It’s about Lise and the way it makes her shine, and the way other girls want that. It’s about Gabby picking a boy to want with everything in her hungry heart but being so feverblind with the actual act of wanting that she can’t pick him out of a lineup. It’s about Skye, agent of get what you want, take what you want. It’s about Deenie at the core, dissolving herself into her friendships to keep them together and thus becoming untouched by the epidemic by subsuming herself into her friends and feeling, as herself, slightly wrong even as she goes about “getting what she” (someone else, in any given moment) “wants”, whether it’s channeling Lise’s sexual experience or Gabby’s shadow. And about all the girls watching them and becoming a part of it because they want a taste of the scary magical thing at the center of the story.

Megan Abbott writes about teen girls wanting stuff. Always. This is about that force of desire as actual force, as capable of tearing through town bodies and girl bodies and rendering landscapes mythic and bouncing off unimportant boyscapes (literally!! the boys are so superfluous to the girls’ desires you can canonically substitute one for another). As magic, which I think is the best kind of teen girl magic.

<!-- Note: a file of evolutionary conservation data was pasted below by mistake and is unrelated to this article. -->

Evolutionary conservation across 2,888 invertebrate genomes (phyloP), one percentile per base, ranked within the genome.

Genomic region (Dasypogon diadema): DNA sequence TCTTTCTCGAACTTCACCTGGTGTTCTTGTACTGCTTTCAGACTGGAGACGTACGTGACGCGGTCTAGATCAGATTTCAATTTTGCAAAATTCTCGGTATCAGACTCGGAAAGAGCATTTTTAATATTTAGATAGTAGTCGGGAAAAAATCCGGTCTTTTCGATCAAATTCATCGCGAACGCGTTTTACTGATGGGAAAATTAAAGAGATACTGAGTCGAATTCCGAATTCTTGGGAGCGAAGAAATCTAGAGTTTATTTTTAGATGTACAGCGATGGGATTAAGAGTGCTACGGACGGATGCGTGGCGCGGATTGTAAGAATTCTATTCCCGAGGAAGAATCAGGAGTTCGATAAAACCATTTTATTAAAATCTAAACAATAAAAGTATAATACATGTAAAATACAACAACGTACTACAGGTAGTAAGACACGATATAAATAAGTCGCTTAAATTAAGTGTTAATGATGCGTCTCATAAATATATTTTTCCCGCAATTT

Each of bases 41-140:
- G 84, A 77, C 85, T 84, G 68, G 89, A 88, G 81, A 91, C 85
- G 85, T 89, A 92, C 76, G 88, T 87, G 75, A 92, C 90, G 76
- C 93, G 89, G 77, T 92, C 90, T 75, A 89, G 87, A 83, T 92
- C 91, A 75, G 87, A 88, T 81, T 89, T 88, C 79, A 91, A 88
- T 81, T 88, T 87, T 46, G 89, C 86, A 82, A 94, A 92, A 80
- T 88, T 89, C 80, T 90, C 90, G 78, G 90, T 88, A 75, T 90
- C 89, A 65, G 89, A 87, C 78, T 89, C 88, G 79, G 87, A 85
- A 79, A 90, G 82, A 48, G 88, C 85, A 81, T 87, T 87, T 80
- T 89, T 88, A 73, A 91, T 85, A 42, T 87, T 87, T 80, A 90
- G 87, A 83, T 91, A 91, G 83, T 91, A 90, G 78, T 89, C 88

Q: have you read any maggie stiefvater? 'pinions?

her prose is a 7 that she thinks is a 9

Sophie’s teeth chattered, but she said proudly: “He’s the best wizard in Ingary or anywhere else. If he’d only had time, he would have defeated that djinn. And he’s sly and selfish and vain as a peacock and cowardly, and you can’t pin him down to anything.”
“Indeed?” asked Abdullah. “Strange that you should speak so proudly such a list of vices, most loving of ladies.”
“What do you mean, vices?” Sophie asked angrily. “I was just describing Howl.”

Castle in the Air, Diana Wynne Jones (via spacesleuth)

mareka octolaris from the glasswright saga (mindy klasky) is a whole hell of a lot, by the way

mareka octolaris literal spidergirl gets drunk off spidervenom and seduces a king so hard it makes them both see lightning bouncing out of her skin and then goes to his wedding and gives him a bunch of very important stolen spiders as a royal wedding gift and when he’s like “and what would you like in return” she’s like “for you to marry ME INSTEAD :D” and HE DOES

A shadow princess he’d called her, and someday, he’d said, a shadow queen.

The Queen of Attolia by Megan Whalen Turner (via alinaandalion)

…I am evil. I am the filth goddess Tlazoltéotl.
I am the swallower of sins.
The lust goddess without guilt.
The delicious debauchery…

I detest the masculine point of view. I am bored by his heroism, virtue, and honour. I think the best these men can do is not talk about themselves anymore.